She’s One. I’m Done.
I understand why there are “daddy’s girls” and “mama’s boys.”
When I think of my son, I am in a rush for him to grow up. I usually don’t give him the benefit of the doubt. I want him more than anything to learn to take care of himself. My wife thinks I’m hard on him, and I don’t doubt I am.
When I think of my daughter, I dream in different colors. I want to protect her, shelter her. Whereas I would fast-forward my son to his 18th birthday, I want to play my daughter’s life in slow-motion. I want to freeze the sands of time, smash that hour-glass into a thousand irreparable pieces.
It’s just how I feel. She turns one today, and I’m struggling with it.
She was saying “mama” for months before she called for me. Then one afternoon, mid conversation with my wife, she woke up from a nap with a shrill “daaaada!”
“I’m coming Amelia.”
I ran, like Superman to the phone booth. She asked for me. I wanted to be there instantaneously, my heart sprang my legs like a trampoline.
She made me cry a week ago. I sang to her The Beach Boys’ “God Only Knows” in utero. I rock her to sleep with it these days. Last Wednesday, when her head rested on my shoulder and her eyes began to helplessly close, I realized the power of the words I sang.
If you should ever leave me
Well life would still go on believe me
The world could show nothing to me
So what good would living do me?
God only knows what I’d be without you.”
The thought of losing her was not what brought me to tears. It was the beauty of having her. And it was in this realization of unconditional love, that I cried like a baby.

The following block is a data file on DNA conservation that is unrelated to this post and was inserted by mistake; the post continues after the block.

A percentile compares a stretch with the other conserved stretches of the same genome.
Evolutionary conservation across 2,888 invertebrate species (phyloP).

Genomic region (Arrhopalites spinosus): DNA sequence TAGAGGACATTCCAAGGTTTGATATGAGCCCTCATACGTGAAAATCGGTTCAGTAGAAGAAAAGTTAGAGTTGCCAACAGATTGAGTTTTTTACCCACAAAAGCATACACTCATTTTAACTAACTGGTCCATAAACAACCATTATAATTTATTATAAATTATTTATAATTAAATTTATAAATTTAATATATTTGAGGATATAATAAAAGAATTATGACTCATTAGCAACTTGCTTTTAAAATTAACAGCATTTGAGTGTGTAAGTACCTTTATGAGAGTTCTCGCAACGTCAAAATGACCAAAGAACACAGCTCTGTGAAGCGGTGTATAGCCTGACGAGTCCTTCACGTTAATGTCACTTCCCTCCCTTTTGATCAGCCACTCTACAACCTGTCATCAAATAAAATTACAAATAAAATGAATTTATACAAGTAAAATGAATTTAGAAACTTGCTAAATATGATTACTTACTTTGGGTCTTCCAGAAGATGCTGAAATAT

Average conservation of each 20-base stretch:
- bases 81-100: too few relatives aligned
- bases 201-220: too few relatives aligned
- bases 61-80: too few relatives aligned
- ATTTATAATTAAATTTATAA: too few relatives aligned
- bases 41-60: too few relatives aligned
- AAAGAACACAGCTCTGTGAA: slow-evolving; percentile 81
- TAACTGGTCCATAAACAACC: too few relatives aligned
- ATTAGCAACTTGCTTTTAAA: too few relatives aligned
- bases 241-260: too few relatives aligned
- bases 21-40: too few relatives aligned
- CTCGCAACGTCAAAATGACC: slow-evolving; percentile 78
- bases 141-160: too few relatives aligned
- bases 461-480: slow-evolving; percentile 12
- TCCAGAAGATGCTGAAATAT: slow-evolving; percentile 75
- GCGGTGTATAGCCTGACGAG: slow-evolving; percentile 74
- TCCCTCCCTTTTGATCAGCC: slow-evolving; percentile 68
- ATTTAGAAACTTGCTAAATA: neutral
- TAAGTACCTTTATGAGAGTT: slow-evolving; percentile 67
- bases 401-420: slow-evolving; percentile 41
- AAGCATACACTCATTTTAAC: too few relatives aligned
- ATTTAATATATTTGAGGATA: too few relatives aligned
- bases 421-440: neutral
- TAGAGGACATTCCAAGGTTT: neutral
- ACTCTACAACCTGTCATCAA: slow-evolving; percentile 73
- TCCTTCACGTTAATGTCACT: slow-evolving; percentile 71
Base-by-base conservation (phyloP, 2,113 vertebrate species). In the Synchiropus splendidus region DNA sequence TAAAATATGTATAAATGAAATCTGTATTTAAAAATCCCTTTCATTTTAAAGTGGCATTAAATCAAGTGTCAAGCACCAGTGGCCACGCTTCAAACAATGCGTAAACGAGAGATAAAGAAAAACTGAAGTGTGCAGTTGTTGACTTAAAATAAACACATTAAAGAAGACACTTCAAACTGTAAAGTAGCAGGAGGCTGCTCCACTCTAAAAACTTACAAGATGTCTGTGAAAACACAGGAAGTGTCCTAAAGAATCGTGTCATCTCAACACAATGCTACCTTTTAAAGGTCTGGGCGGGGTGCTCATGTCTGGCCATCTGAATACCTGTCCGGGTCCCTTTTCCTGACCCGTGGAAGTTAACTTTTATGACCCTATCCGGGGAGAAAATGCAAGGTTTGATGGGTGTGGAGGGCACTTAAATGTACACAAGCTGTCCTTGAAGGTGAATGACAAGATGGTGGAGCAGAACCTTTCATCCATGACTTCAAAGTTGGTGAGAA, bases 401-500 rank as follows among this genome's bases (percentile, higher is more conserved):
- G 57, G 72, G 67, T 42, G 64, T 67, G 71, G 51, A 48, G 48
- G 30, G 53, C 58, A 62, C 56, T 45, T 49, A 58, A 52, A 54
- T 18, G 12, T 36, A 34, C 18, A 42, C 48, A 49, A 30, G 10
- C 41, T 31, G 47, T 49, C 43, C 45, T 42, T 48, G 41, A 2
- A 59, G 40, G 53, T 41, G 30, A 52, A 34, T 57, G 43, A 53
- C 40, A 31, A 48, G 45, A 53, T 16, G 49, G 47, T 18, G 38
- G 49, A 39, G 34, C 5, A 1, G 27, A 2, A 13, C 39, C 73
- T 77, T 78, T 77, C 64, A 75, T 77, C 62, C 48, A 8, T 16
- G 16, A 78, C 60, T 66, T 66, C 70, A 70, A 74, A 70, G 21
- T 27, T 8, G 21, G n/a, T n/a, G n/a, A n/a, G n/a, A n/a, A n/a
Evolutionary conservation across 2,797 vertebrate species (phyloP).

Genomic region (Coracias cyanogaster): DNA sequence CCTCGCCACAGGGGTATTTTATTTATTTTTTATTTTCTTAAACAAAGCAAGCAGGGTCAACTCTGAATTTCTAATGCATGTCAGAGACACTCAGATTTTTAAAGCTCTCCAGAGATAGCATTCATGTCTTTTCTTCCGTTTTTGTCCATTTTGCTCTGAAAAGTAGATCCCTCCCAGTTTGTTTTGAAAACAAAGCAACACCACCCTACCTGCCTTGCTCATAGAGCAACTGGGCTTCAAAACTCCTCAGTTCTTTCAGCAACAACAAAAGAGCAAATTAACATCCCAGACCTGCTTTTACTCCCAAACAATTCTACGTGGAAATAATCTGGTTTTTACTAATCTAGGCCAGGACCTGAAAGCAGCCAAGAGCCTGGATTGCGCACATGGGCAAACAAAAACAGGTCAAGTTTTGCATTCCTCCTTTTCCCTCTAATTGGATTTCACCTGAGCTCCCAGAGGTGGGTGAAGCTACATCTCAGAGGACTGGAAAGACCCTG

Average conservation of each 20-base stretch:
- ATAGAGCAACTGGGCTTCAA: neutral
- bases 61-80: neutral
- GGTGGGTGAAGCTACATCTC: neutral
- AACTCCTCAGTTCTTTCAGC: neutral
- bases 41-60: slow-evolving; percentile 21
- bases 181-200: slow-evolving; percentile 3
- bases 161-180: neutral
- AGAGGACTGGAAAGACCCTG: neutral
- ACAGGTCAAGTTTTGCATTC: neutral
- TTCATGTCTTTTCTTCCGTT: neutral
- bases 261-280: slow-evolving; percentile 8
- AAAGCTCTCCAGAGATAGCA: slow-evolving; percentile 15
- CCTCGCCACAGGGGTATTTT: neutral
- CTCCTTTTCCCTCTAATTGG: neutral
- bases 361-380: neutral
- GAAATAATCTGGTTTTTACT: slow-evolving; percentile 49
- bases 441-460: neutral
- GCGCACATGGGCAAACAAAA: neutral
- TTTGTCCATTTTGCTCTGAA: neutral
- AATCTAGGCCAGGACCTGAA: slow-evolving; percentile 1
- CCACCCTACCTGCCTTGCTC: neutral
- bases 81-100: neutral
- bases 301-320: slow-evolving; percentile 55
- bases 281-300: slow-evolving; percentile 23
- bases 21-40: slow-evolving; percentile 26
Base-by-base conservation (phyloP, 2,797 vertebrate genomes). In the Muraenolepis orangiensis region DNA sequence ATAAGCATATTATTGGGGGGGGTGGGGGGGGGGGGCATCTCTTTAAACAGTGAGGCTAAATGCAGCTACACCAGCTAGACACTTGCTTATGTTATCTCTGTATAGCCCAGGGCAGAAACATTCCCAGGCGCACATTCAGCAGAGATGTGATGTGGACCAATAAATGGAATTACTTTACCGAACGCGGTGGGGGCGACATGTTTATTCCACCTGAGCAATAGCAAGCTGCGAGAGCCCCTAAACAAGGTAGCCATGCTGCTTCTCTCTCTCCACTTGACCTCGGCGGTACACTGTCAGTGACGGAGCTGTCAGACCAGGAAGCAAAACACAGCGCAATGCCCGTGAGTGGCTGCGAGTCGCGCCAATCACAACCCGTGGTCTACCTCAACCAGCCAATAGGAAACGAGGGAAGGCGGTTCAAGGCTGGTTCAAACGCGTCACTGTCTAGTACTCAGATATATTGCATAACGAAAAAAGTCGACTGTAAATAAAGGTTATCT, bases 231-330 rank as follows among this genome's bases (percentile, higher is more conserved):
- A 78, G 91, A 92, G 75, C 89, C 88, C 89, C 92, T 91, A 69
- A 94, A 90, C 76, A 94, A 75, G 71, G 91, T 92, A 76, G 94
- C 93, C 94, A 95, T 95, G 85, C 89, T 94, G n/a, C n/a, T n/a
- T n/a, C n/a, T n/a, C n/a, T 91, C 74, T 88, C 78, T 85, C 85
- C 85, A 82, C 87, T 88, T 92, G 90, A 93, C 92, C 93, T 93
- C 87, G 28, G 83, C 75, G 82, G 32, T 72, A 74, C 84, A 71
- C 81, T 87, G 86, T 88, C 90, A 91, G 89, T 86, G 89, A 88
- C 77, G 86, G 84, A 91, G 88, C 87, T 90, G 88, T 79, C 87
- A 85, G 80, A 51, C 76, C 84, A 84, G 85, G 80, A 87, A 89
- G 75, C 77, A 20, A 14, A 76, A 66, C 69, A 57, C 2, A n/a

It took me these eight days leading up to her birthday to be able to articulate what she means to me.
It is this appreciation of beauty in the everyday that inspires the Miracle of the Mundane. My daughter helps me understand the beauty in everything. She teaches me that beauty is life—life unfiltered. We muddy it up with pettiness, jealousy, anxiety, worry—with ego, but beauty is always there.
Michelangelo is said to have said: “All I did was chip away everything that didn’t look like David.”
When we remove what isn’t, we see what is. And what is is beautiful.
My daughter is the sculptor, chiseling away the unnecessary stone from my heart.
William Blake is the one who wrote:
“If the doors of perception were cleansed, every thing would appear to man as it is, Infinite.”
My daughter is the perception cleanser. Whatever is meddling with my day, when her head rests on my shoulder, or she shakes her head with a playful coo and gummy smile, she wipes my perception clean. I see her in tunnel-vision, everything else drifts out of focus. I care for nothing but her.
She will grow up. She will infuriate me. I will infuriate her. She will say “I hate you” and break my heart. But nothing she can ever do will make me stop loving her. She will always be my little girl, resting her head on my shoulder.